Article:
Ultimately, this level of personalisation helps ensure a positive customer experience and improved conversions.
Zero-party data example #4: Reactivating lapsed consumers with Michaels
Michaels, the largest arts and crafts retailer in North America, activated more than 80,000 lapsed email addresses with the use of a survey and holiday-themed advent calendar.
So, how did this work?
Through this gamification approach, Michaels captured valuable zero-party data to help create personalized experiences and highly relevant marketing communications. The calendar included a combination of unique events, including incentives to purchase, as well as a progressive data capture mechanism.
Customers received two emails a day for seven days promoting the Advent calendar and inviting customers to take a survey and subsequently receive rewards.
And the overall results? 80,000+ unique emails were reactivated with an estimated value of $400k. Plus, engagement rates soared to 41%; with 53% of those who engaged with the intro survey continuing to engage with the campaign.
On top of this, customers provided 33% more data during the campaign – capturing 2500 previously uncapturable unique data points. This data included who they are, what they’re looking for from the major arts and crafts retailer, and their communication preferences.
Zero-party data example #5: Penhaligon’s personalised perfume experience
Perfume specialists, Penhaligon’s, uses an online interactive experience to entice potential customers into choosing the right fragrance for them. The questions aren’t your typical queries and they’re tailored to the audience, depending on the answers you provide early on.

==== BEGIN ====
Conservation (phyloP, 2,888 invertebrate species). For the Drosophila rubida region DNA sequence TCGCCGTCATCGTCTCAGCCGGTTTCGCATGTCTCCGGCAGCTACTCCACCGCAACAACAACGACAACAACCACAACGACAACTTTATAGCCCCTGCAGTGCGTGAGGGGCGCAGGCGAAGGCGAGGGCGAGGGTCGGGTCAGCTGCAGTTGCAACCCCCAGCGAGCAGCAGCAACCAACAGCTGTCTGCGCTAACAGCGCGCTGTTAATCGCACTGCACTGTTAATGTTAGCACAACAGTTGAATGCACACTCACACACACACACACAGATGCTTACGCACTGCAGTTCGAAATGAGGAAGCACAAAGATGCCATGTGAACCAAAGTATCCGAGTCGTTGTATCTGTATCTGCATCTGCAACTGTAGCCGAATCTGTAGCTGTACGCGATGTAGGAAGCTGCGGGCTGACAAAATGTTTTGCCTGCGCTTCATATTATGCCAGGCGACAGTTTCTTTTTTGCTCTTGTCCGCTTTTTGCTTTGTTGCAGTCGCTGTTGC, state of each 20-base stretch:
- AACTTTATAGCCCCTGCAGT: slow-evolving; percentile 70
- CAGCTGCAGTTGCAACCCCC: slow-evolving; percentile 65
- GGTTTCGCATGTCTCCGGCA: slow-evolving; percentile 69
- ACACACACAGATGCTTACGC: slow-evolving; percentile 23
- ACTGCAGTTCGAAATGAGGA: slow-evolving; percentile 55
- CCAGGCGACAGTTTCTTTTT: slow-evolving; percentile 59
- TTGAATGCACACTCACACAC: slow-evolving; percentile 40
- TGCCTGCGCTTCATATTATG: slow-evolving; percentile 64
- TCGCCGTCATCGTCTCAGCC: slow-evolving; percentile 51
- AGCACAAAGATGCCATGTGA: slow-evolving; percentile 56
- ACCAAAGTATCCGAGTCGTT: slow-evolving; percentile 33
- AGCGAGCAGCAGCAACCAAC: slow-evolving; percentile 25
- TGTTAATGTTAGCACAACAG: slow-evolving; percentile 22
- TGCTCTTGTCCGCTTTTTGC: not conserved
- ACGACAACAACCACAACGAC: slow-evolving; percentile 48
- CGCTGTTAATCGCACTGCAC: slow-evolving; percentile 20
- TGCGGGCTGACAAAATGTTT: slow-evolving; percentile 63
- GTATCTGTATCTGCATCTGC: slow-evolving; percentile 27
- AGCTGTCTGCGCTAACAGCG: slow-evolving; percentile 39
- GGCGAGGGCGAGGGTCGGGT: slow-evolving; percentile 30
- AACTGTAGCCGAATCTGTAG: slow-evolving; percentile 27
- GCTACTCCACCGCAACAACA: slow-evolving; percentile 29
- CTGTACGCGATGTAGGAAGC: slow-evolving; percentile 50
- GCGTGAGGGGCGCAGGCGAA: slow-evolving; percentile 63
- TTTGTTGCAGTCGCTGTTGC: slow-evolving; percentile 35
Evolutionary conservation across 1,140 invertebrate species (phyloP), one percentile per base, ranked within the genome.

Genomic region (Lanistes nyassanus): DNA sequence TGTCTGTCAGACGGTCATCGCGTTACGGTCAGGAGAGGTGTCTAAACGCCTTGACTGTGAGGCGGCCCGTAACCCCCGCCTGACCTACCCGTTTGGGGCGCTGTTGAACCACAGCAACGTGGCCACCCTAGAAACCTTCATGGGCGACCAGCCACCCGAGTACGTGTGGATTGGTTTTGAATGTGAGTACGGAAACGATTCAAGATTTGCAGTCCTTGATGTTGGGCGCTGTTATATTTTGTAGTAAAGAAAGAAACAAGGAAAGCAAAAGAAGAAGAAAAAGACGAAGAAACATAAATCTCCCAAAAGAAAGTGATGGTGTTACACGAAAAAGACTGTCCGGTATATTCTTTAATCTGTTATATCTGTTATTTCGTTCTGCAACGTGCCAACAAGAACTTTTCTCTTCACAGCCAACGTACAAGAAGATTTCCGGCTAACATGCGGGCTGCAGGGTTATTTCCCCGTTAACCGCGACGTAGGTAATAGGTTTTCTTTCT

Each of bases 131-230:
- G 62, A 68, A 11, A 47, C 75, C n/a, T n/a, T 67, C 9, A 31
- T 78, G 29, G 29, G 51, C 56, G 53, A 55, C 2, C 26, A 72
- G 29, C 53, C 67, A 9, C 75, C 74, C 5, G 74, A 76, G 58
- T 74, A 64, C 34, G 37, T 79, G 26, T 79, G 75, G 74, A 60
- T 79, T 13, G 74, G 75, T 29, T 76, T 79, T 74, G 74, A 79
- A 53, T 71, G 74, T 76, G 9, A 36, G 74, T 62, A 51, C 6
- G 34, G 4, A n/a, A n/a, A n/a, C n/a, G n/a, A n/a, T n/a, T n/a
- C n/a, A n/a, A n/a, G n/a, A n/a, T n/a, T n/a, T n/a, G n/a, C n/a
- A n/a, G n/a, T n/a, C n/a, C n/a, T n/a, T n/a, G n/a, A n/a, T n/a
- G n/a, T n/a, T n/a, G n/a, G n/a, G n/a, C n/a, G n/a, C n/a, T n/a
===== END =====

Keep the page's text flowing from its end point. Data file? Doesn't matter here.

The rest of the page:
The questions are a little quirky and fun, and they enable Penhaligon’s to create a profile which includes purchase intentions. Much better than relying on out-of-date third-party data – or less trustworthy second-party data. The prospective customer knows the value in sharing accurate information: they get a much more personalized experience.
So, what does the consumer get in exchange? In this example, zero-party data collection results in the consumer receiving two free samples to try out, based on their customer profiles and style preferences they’ve shared.
Essentially, there’s a value exchange – customer personalization and free samples in exchange for information, that is captured in a more engaging way. And long-term, Penhaligon’s can tailor the customer journey, build more meaningful relationships and inevitably build customer loyalty.
Make zero-party data the cornerstone of your strategy
To sum up, if one of your business goals is to get better results from your marketing spend or improve LTV, capturing zero-party data is crucial. Luckily, there are many ways to entice consumers to provide you with zero-party data.
And you can then use it across your entire business. Whether you are incorporating this high-quality data into your digital channels, preferred models, direct marketing campaigns, or informing product development and inventory.
What we’re learning is that many consumers are happy to share zero-party data with retailers that offer something of real value in return.
And with more privacy laws and privacy regulations on the use of third-party cookies sure to materialise in the future, now is the time to make zero-party data the cornerstone of your marketing mix if you really want to generate ROI for your marketing efforts and engage consumers.
It’s clear that leading retail brands are fully embracing gamification and zero-party data capture to increase engagement and conversion. They also increase the average order value too.
Why? Because the integration of gamification elements allows you to entice customers with great offers. It’s important, however, that they are implemented correctly. The last thing you want to do is get a poor ROI from this approach..
Final takeaway: Look for providers, like 3radical, to help you to implement a zero-party data strategy and tailor it for your brand for the best results.
If you are ready to get started, you can talk to sales today.